In 2023, the United States courts expanded the role of international arbitration under existing law and wrestled with the application of new arbitration law and fact patterns.  This post reviews some highlights and looks forward to developments anticipated during 2024.

At the top, the United States Supreme Court delivered significant rulings in Coinbase Inc,. v. Bielski, No. 22-105 (U.S. 2023) and Yegiazaryan v. Smagin and CMB Monaco v. Smagin, No. 22-381 (U.S. 2023), which harmonized U.S. arbitration law and opened new doors for litigants to consider as they enforce arbitration awards in the U.S., respectively.

Meanwhile, the U.S. Courts of Appeals delivered rulings which both created and resolved Circuit splits.  Finally, the trial-level U.S. District Courts wrestled with the interpretation and application of the recent U.S. Supreme Court ruling on the availability of discovery in aid of investment arbitration under 28 U.S.C. Section 1782, as well as the enforcement of intra-EU arbitral awards in the U.S. after the European Court of Justice’s decisions in Achmea and Komstroy.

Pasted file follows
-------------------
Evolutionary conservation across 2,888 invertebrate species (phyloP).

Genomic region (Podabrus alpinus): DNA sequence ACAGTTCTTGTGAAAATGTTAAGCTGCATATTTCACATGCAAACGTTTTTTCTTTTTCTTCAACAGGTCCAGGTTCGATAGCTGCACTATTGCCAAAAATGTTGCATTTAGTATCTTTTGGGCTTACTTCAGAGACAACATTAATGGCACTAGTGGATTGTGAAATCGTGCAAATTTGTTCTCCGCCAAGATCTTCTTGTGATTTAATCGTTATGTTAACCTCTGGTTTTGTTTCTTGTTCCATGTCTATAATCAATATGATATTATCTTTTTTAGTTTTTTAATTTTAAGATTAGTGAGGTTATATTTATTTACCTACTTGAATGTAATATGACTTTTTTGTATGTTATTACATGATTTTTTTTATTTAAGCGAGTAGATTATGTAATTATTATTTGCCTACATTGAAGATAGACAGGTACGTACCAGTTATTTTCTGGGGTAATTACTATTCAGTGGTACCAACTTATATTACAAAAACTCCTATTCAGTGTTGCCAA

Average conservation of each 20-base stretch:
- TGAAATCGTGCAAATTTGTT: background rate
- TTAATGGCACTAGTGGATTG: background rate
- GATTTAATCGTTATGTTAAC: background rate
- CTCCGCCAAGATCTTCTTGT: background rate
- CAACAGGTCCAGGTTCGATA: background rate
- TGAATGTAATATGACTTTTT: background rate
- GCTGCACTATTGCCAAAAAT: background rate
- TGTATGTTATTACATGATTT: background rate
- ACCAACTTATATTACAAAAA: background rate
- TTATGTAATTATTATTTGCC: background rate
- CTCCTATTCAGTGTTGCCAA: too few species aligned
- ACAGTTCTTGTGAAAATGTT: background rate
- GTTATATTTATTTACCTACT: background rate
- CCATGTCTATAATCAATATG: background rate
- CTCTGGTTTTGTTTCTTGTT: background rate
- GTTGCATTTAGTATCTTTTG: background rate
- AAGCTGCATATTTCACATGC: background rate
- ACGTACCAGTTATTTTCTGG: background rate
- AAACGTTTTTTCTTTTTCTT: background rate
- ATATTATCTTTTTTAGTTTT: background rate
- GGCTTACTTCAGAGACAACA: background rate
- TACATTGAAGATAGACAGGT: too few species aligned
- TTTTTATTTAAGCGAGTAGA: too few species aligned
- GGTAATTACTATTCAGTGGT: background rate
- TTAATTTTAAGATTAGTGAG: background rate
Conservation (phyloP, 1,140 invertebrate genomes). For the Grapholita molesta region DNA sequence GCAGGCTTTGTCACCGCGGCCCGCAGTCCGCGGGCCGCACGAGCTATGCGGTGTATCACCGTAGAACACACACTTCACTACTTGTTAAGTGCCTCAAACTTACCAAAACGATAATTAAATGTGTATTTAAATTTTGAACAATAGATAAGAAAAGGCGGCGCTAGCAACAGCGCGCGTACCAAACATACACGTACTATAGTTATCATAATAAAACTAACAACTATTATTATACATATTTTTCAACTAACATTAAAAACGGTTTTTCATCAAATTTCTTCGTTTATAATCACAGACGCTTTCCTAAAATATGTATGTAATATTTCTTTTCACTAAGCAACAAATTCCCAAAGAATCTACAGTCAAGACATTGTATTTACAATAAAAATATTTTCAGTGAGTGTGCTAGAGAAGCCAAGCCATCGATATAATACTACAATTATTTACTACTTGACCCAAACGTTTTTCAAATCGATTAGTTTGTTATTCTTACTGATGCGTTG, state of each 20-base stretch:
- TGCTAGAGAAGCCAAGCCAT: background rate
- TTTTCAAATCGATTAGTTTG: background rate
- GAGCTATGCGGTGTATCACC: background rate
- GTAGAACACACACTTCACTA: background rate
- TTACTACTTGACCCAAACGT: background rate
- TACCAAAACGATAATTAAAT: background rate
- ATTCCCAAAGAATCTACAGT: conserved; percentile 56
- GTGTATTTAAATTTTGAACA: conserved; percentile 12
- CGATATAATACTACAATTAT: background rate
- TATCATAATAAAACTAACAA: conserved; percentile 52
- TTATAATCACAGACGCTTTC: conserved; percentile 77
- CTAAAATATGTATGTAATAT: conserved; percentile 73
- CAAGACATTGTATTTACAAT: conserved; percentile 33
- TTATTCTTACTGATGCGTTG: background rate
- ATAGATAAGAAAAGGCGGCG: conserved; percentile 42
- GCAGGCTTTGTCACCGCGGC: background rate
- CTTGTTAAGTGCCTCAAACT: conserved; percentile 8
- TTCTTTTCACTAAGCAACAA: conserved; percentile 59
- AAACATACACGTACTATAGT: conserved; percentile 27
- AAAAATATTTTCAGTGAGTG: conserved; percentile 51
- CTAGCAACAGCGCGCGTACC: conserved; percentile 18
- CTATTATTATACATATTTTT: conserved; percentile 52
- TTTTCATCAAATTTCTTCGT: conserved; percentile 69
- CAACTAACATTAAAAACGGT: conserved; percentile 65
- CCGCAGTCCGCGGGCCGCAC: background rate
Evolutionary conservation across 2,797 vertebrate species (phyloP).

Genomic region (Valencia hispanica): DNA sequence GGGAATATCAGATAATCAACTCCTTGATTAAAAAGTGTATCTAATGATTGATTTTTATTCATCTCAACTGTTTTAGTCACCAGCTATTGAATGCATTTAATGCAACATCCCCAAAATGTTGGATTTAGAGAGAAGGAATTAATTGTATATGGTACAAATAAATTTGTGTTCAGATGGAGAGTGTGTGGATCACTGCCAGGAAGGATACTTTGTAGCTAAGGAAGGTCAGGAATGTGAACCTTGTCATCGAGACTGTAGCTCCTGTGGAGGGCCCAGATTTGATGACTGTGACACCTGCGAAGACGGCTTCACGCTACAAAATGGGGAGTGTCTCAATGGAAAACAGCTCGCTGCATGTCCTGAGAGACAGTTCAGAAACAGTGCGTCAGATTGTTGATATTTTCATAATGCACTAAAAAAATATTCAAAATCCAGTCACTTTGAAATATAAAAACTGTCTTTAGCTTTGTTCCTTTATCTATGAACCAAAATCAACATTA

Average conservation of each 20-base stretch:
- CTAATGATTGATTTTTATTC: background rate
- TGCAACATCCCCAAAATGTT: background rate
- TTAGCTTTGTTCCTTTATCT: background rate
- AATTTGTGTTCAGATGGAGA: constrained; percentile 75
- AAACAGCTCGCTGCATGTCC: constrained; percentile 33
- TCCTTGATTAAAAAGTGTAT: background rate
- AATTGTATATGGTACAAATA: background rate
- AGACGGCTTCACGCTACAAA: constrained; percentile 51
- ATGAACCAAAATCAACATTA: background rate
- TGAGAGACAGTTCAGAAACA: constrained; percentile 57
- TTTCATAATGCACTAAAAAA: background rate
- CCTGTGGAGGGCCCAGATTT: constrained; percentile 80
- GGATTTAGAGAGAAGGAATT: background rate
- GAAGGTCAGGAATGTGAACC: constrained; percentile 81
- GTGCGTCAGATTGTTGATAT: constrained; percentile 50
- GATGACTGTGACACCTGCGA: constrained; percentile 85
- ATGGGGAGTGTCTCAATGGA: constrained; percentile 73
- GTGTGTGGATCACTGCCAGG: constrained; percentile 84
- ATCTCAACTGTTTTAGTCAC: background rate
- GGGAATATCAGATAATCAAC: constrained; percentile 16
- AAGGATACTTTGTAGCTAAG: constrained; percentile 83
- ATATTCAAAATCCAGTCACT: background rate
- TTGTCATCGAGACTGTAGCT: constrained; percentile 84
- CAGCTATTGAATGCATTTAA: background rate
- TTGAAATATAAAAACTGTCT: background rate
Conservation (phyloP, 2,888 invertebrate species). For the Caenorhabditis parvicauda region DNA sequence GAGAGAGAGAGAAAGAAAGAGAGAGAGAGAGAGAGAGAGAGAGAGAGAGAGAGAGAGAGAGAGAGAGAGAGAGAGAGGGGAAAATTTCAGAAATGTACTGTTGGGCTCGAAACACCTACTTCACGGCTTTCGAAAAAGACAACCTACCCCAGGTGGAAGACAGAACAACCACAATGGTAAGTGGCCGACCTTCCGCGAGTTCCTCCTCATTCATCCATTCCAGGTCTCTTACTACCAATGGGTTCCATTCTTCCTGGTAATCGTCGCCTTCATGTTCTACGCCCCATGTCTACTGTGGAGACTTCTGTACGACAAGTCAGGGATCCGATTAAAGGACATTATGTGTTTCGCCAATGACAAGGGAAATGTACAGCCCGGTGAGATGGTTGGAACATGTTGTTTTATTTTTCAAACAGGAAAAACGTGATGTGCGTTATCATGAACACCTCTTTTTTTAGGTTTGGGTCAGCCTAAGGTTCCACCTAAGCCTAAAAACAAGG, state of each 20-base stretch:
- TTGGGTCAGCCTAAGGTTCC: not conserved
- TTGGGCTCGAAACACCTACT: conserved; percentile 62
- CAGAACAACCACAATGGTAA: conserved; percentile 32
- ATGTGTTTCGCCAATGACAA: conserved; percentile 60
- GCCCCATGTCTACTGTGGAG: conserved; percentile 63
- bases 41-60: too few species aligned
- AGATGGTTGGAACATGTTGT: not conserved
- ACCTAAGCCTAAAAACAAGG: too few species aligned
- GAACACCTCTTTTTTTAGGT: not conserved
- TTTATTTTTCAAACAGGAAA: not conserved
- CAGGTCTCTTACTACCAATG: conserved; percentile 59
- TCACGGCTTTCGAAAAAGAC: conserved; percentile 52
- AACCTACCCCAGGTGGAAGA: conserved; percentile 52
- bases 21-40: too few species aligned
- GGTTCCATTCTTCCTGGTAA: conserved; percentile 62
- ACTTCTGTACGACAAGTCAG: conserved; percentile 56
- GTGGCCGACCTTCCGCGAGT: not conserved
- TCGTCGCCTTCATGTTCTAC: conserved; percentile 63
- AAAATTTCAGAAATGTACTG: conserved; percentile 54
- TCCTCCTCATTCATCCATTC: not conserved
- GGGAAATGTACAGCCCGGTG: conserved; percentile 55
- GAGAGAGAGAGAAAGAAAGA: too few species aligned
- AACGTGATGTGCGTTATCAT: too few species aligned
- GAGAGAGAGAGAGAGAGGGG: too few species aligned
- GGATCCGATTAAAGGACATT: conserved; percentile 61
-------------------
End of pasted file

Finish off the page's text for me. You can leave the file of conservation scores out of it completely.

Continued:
United States Supreme Court

In Coinbase Inc,. v. Bielski, No. 22-105 (U.S. 2023), the Supreme Court held that district court proceedings are automatically stayed during the pendency of an appeal of the court’s denial of a motion to compel arbitration.  The Supreme Court’s decision reversed a previous appellate court ruling that determined that the underlying litigation was not subject to stay, in effect requiring litigation to proceed in the trial court while the decision on the motion to compel arbitration was considered by an appellate court.